He said his public service career began as a member of the Teenage Republicans, then on to the College Republicans. In 1991, he was elected chairman of the District 32 Republican Party before winning a Senate seat to represent District 30 in Bismarck.

Stenehjem worked as the city of Bismarck's road and streets foreman, and his legislative interests reflected his background. His career included serving as chairman of the Senate Transportation Committee, and he was intimately involved in legislative debates about how the state should pay for road construction and upkeep.

Stenehjem was criticized for missing the early days of the 2011 session to attend a bipartisan trade mission to India.

When he returned, he said he didn't tell anyone he would be gone because he "didn't realize this was going to be such a big deal. It's nice to know people miss me."

Stenehjem called this year a "landmark session," citing the passing of major tax relief and infrastructure funding.

Stenehjem was most recently noted for his assistance to House Majority Leader Al Carlson, R-Fargo, who sponsored the legislation that put UND's Fighting Sioux nickname and logo into state law earlier this year, defying the NCAA and a legal settlement between the athletics association and the state Board of Higher Education.

Stenehjem shepherded the bill through the Senate and planned to join Carlson and other state leaders later this month in talks with the NCAA leadership about the law.

Carlson said his thoughts and prayers are with Stenehjem's family.

"It's a terrible loss," he said. "He was a good friend and a great legislator. He was my partner."

Assistant Senate Minority Leader Mac Schneider of Grand Forks called Stenehjem's death "heart breaking."

"This is a shocking and tragic loss. The North Dakota Senate is a small group, and Senator Stenehjem was a respected colleague and the kind of person who had friendships which bridge the partisan divide," Schneider said.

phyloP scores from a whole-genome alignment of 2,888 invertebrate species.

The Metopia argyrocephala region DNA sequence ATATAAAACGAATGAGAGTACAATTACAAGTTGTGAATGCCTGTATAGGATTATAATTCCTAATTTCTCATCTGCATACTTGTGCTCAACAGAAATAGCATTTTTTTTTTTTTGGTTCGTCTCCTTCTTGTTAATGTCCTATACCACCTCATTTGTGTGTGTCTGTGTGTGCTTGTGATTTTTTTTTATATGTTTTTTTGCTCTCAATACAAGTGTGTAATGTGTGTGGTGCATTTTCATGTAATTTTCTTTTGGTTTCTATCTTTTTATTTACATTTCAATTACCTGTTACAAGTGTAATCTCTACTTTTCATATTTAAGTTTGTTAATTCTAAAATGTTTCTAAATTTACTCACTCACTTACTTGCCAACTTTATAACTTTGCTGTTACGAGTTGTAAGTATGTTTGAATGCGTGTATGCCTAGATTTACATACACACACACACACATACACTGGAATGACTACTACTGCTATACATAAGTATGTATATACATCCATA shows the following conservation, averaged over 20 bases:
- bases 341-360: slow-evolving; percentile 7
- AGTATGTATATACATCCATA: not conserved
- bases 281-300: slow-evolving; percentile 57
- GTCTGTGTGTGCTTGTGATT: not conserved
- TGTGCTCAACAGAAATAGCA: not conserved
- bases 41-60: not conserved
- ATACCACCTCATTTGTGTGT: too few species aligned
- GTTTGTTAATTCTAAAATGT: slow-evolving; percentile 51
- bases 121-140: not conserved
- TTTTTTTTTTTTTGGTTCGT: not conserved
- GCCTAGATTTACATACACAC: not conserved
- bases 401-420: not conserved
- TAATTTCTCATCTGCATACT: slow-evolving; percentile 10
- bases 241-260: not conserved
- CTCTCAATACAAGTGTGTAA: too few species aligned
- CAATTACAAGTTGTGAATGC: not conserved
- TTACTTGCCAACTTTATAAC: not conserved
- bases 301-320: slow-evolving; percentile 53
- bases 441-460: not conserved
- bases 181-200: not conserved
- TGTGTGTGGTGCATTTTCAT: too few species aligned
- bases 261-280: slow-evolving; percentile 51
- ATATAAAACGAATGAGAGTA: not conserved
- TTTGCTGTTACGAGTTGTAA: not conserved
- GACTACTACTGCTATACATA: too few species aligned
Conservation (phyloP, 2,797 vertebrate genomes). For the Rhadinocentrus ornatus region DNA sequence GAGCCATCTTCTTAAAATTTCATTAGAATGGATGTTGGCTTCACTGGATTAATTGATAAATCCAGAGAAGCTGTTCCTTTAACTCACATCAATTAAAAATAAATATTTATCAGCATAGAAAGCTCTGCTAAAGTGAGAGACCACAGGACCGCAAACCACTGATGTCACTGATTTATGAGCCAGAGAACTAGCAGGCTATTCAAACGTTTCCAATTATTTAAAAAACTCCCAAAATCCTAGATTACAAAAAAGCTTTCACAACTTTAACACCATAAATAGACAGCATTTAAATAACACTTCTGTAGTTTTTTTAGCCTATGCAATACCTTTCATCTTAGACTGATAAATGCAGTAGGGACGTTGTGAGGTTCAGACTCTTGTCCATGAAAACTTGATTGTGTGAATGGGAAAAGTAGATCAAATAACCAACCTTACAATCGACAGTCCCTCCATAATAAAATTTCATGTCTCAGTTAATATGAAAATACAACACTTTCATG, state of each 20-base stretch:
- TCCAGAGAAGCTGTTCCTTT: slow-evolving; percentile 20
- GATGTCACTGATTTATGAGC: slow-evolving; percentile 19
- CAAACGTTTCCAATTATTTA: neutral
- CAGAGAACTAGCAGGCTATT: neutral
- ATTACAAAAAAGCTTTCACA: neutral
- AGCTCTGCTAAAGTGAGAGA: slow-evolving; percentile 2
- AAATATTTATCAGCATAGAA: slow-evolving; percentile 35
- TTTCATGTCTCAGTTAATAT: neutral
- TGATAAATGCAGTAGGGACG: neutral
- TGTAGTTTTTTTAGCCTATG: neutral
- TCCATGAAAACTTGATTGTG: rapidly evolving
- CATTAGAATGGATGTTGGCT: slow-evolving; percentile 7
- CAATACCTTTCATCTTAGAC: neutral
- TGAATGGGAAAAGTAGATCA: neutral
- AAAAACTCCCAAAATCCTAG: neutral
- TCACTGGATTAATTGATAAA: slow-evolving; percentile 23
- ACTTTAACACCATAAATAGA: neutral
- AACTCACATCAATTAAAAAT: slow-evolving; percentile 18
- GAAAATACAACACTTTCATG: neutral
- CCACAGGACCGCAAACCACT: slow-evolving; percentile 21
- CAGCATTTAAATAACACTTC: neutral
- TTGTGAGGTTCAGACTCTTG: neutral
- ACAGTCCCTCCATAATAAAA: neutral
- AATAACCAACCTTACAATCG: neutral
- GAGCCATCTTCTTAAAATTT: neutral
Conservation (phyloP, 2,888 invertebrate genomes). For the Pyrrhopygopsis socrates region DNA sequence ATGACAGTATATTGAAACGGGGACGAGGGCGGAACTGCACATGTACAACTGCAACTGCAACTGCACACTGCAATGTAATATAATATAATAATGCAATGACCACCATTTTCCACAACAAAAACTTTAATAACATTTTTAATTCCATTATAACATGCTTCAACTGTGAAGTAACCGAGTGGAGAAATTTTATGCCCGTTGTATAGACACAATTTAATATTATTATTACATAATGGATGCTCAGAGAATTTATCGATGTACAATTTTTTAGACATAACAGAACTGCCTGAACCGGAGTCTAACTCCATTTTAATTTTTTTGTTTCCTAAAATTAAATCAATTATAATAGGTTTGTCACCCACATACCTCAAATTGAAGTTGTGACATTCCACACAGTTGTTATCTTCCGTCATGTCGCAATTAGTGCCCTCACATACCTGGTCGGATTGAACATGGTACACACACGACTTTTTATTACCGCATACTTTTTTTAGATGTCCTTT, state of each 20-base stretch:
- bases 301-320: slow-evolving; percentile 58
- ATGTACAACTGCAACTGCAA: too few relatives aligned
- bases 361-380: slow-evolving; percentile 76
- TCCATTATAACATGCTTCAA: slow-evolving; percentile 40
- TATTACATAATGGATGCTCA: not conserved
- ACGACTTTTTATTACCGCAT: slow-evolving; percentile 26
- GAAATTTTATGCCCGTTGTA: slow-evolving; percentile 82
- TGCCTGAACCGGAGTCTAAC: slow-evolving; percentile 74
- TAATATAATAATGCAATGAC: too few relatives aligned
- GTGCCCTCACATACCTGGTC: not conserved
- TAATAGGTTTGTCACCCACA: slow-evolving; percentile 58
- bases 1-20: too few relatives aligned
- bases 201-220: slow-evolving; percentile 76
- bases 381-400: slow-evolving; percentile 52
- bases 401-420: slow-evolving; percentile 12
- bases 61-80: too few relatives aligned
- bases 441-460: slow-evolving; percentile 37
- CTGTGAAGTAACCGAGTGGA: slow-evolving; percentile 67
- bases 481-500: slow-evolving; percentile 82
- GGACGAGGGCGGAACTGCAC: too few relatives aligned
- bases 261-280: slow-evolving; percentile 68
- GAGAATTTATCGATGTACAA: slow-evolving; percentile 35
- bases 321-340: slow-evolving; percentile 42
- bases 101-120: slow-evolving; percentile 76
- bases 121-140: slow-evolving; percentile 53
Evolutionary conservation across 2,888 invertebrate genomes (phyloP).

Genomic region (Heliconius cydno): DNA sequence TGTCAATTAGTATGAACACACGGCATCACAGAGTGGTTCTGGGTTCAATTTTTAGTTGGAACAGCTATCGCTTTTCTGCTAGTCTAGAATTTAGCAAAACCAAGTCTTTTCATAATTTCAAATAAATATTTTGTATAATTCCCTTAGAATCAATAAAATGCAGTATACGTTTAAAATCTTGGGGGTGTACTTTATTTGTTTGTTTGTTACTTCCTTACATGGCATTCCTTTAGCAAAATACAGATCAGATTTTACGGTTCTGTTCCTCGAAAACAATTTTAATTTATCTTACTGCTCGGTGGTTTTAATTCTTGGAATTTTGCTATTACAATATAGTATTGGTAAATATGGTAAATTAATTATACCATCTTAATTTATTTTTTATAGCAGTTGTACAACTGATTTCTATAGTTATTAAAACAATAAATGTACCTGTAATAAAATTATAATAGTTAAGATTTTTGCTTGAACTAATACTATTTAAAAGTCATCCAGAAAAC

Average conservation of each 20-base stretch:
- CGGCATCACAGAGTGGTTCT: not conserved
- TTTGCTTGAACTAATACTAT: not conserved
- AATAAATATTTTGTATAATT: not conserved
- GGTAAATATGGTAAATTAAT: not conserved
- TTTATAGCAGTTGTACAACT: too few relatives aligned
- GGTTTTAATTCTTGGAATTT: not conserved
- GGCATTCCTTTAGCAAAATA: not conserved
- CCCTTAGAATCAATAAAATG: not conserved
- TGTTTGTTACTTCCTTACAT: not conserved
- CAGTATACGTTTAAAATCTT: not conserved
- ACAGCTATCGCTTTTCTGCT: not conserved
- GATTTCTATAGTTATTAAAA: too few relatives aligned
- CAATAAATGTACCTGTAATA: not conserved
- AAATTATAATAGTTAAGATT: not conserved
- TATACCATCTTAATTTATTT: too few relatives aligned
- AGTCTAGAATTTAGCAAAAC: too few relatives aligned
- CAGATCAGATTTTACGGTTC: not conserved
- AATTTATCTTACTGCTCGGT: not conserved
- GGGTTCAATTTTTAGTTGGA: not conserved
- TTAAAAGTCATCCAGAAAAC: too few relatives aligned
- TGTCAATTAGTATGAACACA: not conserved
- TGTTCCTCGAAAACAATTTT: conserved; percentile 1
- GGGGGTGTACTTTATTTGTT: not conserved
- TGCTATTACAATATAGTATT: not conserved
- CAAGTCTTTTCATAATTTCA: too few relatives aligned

Gov. Jack Dalrymple said he and the first lady were saddened to lose a friend and longtime colleague.

"Bob was a great asset to the North Dakota Legislature, and his warmth and friendliness will be sorely missed," Dalrymple said in a statement.

Assistant Senate Majority Leader Randy Christmann of Hazen said North Dakota lost a great leader.

"Bob was always looking out for what he thought was the best interest of the state of North Dakota," he said. "It's just such a shocking thing to think that he's not going to be there to provide that leadership anymore. The contributions that he's made to this state, I think, are immeasurable."

Sen. Judy Lee, R-West Fargo, said Stenehjem was dedicated to helping communities. As Bismarck's roads and streets foreman, he was right there driving truck to help out during Fargo's 1997 flood, she said.

"It demonstrates, I think, his attitude about what's good for one place in North Dakota is good for every place in North Dakota and a challenge for one place is a challenge for all of us," she said.

Sen. John Hoeven, R-N.D., said he and wife Mikey pray that Stenehjem's family will take comfort in knowing that he served his state well.

"As a public servant, as a citizen, I know Bob's deep love of North Dakota informed every decision he made in the Legislature, and his legacy today is a more vibrant and secure state than it was when he was first elected to represent his district," Hoeven said in a statement.

Stenehjem is survived by his wife, Kathy, and four children. Funeral arrangements are pending.

Herald reporter Stephen Lee, reporter Wendy Reuer of The Forum of Fargo-Moorhead and The Associated Press contributed to this report.

Finneman is a multimedia reporter for Forum Communications Co., which owns the Herald.